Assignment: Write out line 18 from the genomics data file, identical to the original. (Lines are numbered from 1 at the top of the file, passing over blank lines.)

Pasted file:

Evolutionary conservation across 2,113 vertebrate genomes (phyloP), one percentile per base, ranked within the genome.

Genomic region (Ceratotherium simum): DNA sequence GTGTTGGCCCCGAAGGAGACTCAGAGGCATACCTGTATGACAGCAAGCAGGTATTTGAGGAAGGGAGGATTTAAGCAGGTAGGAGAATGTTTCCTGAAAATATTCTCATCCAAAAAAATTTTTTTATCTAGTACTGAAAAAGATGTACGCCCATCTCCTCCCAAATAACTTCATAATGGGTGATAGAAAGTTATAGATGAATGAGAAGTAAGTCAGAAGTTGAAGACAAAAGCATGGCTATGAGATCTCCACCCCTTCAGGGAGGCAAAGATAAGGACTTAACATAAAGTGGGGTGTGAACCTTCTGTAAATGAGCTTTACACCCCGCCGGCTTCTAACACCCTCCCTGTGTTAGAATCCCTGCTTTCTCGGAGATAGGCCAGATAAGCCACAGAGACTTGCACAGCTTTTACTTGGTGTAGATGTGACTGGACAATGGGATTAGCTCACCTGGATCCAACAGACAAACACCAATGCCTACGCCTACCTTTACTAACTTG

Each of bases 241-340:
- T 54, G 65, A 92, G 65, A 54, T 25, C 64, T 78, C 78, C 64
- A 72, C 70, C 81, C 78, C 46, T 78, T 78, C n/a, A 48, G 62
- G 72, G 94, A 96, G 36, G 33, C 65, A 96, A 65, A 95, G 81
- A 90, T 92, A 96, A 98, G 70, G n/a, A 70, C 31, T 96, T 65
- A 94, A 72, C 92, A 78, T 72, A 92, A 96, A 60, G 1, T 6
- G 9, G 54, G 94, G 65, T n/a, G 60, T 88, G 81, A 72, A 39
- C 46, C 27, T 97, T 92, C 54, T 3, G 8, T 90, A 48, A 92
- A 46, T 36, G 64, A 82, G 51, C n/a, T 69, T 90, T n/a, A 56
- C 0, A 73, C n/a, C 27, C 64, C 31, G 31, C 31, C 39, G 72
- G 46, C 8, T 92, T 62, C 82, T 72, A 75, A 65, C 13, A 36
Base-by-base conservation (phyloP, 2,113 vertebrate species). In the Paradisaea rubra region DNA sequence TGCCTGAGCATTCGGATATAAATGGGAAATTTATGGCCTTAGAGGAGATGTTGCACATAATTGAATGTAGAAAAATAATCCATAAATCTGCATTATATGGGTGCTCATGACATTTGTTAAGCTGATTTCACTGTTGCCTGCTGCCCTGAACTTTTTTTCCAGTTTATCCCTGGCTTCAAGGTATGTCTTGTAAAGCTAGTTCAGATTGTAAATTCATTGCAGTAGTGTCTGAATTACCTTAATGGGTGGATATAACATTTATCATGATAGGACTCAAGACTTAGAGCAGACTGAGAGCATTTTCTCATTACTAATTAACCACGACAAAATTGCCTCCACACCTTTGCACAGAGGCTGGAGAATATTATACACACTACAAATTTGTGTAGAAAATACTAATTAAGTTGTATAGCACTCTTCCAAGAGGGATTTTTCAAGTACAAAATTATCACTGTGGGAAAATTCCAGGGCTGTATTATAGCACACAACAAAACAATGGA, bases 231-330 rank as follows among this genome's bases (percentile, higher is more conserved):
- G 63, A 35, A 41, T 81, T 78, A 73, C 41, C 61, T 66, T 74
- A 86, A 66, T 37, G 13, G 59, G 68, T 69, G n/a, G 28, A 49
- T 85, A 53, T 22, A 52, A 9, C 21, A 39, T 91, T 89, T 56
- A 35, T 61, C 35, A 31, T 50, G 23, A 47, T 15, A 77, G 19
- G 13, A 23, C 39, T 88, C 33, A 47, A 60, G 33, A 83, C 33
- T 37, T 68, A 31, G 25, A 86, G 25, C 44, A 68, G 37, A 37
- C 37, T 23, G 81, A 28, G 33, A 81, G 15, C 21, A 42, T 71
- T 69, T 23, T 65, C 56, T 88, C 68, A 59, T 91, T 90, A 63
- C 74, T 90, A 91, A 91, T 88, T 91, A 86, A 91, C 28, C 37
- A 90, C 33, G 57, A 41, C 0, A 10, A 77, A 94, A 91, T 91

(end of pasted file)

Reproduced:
- A 35, T 61, C 35, A 31, T 50, G 23, A 47, T 15, A 77, G 19